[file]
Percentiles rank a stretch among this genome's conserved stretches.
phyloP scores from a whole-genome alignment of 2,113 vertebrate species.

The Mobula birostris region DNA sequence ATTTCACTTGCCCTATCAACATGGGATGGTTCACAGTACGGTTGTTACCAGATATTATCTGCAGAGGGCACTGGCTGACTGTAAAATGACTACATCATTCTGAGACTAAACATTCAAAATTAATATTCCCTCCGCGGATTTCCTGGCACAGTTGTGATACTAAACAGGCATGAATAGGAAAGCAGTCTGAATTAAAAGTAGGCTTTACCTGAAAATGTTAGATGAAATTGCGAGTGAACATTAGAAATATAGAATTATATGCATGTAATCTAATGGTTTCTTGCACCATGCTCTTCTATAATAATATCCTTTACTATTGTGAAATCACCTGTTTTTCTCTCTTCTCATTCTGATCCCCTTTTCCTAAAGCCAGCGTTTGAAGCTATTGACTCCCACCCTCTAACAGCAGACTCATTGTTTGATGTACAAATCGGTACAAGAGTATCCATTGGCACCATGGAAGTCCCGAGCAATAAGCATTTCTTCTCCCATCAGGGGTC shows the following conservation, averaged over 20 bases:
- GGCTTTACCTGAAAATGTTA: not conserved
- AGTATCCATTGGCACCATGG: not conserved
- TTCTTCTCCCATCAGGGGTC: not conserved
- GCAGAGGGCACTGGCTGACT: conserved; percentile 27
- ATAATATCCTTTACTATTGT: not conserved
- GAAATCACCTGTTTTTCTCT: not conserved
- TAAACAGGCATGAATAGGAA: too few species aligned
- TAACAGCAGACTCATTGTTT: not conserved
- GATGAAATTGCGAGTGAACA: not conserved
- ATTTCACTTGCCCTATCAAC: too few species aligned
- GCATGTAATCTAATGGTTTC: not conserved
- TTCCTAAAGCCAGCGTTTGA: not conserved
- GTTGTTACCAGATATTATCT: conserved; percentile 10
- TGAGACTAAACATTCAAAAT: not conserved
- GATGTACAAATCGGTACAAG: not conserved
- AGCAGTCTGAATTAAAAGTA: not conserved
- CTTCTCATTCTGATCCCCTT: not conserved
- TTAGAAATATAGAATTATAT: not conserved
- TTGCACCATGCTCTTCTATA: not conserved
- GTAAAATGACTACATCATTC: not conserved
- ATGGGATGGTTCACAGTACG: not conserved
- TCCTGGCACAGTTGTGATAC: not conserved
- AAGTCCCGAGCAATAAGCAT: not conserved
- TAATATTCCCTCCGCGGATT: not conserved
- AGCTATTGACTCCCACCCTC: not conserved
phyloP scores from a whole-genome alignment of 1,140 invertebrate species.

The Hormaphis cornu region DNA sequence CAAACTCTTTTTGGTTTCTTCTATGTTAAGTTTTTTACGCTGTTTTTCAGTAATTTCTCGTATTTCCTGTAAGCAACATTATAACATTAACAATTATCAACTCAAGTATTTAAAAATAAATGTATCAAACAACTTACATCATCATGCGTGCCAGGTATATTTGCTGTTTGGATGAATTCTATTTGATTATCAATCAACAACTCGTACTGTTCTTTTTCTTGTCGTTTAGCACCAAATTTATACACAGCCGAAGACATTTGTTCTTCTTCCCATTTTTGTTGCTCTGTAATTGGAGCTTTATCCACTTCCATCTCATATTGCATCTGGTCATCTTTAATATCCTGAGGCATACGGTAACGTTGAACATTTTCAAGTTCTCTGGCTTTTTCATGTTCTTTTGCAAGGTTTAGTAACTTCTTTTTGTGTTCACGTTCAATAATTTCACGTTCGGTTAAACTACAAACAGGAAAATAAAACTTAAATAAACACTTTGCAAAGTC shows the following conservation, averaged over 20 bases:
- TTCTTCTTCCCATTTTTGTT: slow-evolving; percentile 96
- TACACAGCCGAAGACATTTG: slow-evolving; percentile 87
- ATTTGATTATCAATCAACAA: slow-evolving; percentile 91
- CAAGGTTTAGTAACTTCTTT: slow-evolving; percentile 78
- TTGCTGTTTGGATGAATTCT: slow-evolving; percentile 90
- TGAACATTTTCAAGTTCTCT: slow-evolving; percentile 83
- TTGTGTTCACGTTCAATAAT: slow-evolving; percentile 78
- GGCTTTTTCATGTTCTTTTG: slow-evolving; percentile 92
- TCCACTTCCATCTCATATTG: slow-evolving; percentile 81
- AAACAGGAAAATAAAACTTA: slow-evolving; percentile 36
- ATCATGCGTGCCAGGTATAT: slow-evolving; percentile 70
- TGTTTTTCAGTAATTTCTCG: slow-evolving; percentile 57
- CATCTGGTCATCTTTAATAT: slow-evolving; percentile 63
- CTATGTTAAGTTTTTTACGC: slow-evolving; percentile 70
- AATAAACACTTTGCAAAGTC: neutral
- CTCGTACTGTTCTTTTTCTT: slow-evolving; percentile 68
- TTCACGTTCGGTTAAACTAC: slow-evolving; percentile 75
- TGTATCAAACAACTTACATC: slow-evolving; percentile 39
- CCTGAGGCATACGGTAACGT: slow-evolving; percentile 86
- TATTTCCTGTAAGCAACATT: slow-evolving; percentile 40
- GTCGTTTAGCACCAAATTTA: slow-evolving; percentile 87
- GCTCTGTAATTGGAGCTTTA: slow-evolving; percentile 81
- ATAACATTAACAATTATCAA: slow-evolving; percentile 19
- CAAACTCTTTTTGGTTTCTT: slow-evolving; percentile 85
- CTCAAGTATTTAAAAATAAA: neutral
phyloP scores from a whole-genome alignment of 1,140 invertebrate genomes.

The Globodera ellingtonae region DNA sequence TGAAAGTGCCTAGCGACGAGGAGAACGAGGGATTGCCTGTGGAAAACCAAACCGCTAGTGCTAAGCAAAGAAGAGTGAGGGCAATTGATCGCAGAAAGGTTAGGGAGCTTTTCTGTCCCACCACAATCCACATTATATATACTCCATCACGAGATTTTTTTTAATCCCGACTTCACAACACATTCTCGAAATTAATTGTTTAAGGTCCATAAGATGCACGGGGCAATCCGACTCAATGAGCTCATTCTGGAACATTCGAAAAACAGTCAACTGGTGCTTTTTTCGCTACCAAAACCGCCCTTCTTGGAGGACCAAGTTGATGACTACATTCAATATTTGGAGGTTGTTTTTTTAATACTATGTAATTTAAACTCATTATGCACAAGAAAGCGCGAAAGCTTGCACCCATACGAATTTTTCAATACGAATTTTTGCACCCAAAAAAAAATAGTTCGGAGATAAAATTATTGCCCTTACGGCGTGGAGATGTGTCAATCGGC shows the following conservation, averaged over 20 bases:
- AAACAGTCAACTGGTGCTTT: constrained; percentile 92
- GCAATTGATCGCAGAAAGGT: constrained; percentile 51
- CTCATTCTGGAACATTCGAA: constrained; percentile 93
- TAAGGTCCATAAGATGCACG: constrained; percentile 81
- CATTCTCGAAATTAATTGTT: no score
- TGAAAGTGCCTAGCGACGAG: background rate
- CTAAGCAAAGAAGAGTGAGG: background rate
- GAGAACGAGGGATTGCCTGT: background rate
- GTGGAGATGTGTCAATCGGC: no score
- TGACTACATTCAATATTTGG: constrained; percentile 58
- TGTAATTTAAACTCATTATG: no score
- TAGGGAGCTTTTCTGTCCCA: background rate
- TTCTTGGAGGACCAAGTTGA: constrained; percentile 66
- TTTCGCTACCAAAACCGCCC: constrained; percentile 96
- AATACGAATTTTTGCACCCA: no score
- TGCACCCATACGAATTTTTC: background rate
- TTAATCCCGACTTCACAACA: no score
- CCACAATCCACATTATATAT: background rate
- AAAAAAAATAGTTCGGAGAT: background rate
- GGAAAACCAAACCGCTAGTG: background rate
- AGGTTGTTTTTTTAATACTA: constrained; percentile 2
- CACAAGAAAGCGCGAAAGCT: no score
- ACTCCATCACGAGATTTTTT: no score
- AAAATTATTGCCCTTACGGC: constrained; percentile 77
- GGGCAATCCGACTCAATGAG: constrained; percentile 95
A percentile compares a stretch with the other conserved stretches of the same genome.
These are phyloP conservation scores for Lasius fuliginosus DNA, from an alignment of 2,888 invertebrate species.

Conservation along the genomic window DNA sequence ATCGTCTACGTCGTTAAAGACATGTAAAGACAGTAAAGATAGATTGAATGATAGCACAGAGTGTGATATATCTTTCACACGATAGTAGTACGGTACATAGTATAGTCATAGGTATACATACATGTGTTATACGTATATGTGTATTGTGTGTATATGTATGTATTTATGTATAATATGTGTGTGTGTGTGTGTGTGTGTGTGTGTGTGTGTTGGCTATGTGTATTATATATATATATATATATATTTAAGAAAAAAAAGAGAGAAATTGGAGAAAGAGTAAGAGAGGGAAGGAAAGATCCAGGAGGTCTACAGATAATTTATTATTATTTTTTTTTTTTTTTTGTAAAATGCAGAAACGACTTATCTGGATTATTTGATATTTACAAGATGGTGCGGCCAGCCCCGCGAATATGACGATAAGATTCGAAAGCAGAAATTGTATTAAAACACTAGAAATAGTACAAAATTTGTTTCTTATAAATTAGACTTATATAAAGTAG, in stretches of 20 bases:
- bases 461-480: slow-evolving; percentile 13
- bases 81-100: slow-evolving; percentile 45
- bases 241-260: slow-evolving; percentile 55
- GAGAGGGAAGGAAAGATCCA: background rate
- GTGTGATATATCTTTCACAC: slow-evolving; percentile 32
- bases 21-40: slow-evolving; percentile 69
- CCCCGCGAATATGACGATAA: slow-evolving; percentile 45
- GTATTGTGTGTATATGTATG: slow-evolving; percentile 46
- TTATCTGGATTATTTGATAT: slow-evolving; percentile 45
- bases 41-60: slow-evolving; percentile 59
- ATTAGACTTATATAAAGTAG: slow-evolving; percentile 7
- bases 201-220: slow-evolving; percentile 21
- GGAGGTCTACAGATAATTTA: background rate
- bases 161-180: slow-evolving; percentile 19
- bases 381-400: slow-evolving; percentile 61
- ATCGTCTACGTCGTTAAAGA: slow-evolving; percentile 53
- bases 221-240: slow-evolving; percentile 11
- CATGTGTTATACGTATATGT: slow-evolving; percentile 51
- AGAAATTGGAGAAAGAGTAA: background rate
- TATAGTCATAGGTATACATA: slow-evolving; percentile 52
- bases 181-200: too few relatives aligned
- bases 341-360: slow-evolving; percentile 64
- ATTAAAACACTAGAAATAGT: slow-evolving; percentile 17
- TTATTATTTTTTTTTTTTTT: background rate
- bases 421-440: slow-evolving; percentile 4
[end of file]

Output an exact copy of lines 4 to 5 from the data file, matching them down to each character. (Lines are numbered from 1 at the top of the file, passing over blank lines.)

- GGCTTTACCTGAAAATGTTA: not conserved
- AGTATCCATTGGCACCATGG: not conserved